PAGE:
Insights into doing business in South Africa

Ray Maota

Mahmood Saberi of Gulf News; Bahaa
Al awam, a Syrian journalist; Roger
Romanos, the senior editor at Al-Iktissad
Wal-Aamal Group; Peter Smith of Dubai
Gulf Business; and Hala Saqqa, a senior
account executive at Hill and Knowlton
Strategies in Dubai, are in South Africa
to learn more about the country’s economy
and business environment, as guests of
Brand South Africa.

The CEO of Business Unity South Africa,
Nomaxabiso Majokweni, said that
being in business in South Africa is easy,
starting with the registering of your
business, which takes nearly a month
depending on the complexity of your
business.
(Images: Ray Maota)

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Journalists from the Middle East have been introduced to the constructive role South African businesses play in reaching the country’s economic growth, development and transformation goals.

They have also learned how the National Treasury is responsible for managing South Africa’s government finances.

Their visit to Business Unity South Africa (Busa) and the National Treasury were part of Brand South Africa’s aim to expose the international press to South Africa’s business environment, as well as its regulatory and policy systems.

Mahmood Saberi of Gulf News, a Dubai publication, said: “I’m here to basically see how trade relations and investments can be improved between the United Arab Emirates and South Africa.”

Saberi also said he was looking forward to seeing scenic spots of South Africa like Table Mountain.

Saberi is joined by Peter Smith, of Dubai Gulf Business; Hala Saqqa, a senior account executive at Hill and Knowlton Strategies in Dubai; Roger Romanos; the senior editor at Al-Iktissad Wal-Aamal Group; and Bahaa Alawam, a Syrian journalist.

Uncertainty of growth in the world

The wellbeing of Europe’s economic system and the US economy are just some factors that will determine whether South Africa reaches its projected 3.3% budget deficit by 2014.

Lungisa Fuzile, the director-general of the National Treasury, said: “Domestically, we need to invest in things that are growth-intensive such as infrastructure, which will make business transactions easier. These, for example, are ports and roads.

“Regulatory regimes in different sectors also need to be revised so there is no barrier to entry for people to do business.”

Externally there had to be a South African presence in markets with higher growth potential, and seven of these markets were in Africa.

Surviving 2009 recession

South Africa’s financial system showed great resilience during the 2009 world economic crunch. Fuzile said: “In South Africa, we have a four-pillar model, meaning we have four big banks and other smaller ones.

“The fact that we survived the recession in 2009 is largely due to the fact that these banks’ dependence on foreign funding is limited.”

Another factor that led to South Africa withstanding the recession was the National Credit Act, which made seeking credit harder. “Although there was talk that this Act was too restrictive, recent readings in terms of credit extension ratings show that they are rising, so this Act is not too restrictive,” said Fuzile.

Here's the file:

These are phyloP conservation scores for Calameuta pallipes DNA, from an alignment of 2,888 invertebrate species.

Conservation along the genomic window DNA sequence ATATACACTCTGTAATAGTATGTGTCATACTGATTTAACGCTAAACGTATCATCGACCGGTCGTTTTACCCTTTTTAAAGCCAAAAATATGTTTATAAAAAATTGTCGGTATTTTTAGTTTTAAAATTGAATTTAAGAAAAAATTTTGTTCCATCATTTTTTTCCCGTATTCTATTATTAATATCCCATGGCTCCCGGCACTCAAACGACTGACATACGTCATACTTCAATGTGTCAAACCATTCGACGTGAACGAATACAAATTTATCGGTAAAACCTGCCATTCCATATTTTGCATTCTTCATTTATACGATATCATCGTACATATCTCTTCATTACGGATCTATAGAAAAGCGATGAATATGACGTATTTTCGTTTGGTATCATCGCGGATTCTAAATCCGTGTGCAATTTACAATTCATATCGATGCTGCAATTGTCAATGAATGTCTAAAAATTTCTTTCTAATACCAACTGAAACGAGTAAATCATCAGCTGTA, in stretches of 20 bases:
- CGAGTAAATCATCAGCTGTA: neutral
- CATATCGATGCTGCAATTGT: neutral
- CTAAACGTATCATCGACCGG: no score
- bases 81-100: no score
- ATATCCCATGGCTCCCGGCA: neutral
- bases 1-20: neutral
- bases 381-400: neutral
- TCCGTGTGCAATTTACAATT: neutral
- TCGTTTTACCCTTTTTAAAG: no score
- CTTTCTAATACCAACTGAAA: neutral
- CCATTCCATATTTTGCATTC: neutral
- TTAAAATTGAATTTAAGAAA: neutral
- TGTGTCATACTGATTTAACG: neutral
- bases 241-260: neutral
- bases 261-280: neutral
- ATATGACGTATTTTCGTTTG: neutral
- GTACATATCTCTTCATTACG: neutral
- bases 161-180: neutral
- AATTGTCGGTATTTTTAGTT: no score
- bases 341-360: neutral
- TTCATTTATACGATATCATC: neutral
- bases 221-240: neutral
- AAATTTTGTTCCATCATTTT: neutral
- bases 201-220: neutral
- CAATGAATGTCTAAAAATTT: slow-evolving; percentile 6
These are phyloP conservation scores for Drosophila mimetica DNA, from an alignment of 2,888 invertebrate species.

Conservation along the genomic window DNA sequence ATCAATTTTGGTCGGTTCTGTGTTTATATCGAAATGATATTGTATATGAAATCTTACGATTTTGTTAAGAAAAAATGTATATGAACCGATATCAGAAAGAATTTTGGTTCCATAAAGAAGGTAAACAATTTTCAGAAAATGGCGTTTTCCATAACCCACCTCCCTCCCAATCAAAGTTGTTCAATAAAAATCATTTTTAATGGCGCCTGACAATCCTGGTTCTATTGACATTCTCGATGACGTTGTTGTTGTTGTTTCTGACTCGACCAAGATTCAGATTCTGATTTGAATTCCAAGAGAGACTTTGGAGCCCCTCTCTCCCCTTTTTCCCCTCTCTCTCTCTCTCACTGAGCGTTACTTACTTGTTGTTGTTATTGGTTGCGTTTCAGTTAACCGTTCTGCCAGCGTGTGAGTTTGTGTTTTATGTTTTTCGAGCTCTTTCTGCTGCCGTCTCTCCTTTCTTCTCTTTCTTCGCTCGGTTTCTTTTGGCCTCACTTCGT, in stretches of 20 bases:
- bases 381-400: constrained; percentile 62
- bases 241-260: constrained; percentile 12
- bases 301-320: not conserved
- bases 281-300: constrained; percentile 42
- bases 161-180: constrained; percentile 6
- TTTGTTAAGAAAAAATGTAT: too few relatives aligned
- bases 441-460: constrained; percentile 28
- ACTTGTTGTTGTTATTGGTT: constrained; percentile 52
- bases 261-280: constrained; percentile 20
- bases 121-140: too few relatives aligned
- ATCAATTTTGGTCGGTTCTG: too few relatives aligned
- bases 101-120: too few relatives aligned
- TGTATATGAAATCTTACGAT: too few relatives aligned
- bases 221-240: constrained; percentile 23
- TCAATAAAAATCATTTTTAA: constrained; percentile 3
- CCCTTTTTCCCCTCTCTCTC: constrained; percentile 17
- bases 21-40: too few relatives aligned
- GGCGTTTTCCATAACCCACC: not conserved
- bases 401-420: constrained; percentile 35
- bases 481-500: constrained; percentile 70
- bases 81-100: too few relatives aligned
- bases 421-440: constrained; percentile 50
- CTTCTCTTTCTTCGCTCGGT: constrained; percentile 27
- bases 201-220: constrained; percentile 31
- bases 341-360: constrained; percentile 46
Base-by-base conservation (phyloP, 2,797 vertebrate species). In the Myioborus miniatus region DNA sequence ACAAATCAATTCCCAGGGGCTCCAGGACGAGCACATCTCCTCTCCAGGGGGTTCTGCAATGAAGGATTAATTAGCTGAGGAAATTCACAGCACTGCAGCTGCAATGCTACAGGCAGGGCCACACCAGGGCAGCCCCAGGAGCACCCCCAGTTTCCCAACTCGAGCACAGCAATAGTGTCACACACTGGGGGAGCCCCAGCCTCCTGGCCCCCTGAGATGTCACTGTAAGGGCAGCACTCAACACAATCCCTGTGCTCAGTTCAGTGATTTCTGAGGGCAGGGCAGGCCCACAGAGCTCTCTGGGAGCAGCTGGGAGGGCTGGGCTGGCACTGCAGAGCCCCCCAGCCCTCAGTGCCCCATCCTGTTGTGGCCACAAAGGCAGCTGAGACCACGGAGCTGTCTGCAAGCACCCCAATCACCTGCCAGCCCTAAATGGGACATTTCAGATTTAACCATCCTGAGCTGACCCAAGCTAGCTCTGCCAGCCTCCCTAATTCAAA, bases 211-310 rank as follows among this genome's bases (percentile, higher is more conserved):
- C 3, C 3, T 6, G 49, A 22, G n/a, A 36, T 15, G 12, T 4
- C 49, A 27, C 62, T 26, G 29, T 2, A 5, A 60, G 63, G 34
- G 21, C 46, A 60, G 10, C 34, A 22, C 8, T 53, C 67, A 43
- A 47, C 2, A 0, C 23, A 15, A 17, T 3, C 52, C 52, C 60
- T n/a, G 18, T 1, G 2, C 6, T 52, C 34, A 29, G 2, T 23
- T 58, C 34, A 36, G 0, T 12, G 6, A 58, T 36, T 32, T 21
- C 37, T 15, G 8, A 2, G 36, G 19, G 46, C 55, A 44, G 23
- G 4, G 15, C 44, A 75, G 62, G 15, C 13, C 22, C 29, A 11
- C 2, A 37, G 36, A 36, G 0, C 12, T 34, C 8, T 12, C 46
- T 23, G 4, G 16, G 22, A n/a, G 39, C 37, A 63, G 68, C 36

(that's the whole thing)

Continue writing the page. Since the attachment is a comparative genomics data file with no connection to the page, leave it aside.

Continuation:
Wal-Mart and Massmart deal

The Wal-MartMassmart merger was recently approved by the Competition Tribunal.

The deal concludes the R16.5-billion (US$22-million) cash offer by Wal-Mart to acquire 51% of Massmart at R148 ($18) per Massmart share – a smaller stake than the initial 100% offer made in September 2011, but one that would see Massmart retain its listing on the Johannesburg stock exchange, the JSE.

Fuzile said: “The message that was being sent by the conclusion of this deal by the tribunal is that of free trade because we do not want to restrict entry to our markets for others hence we also feel the brunt later.”

The Tribunal said: “Wal-Mart does not compete with Massmart in South Africa and its only presence in the country is a small procurement arm that sources local products for its stores globally.

“The merging parties contend that the merger will indeed be good for competition by bringing lower prices and additional choice to South African consumers. We accept that this is a likely outcome of the merger based on Wal-Mart’s history in bringing about lower prices.”

The voice of business in SA

Busa acts as the representative of South African business views on the continent and internationally. It interacts with the government in terms of policy and what will make being in business easier in South Africa.

Its objectives include: promoting broad-based black economic empowerment, advancing and promoting initiatives aimed at job creation, labour law amendments and the alleviation of poverty, and enabling business to play a meaningful strategic role in South Africa’s overall development.

Nomaxabiso Majokweni, Busa’s chief executive officer, said: “Being in business in South Africa is easy, starting with the registering of your business, which takes nearly a month depending on the complexity of your business.”

The 2011-2012 World Economic Forum Global Competitiveness Report indicates that South Africa is at position 50 and has the most competitive economy in sub-Saharan Africa.

Majokweni said: “Africa is still a huge market for South Africa but we need South African businesses to invest in Africa instead of just importing and exporting.”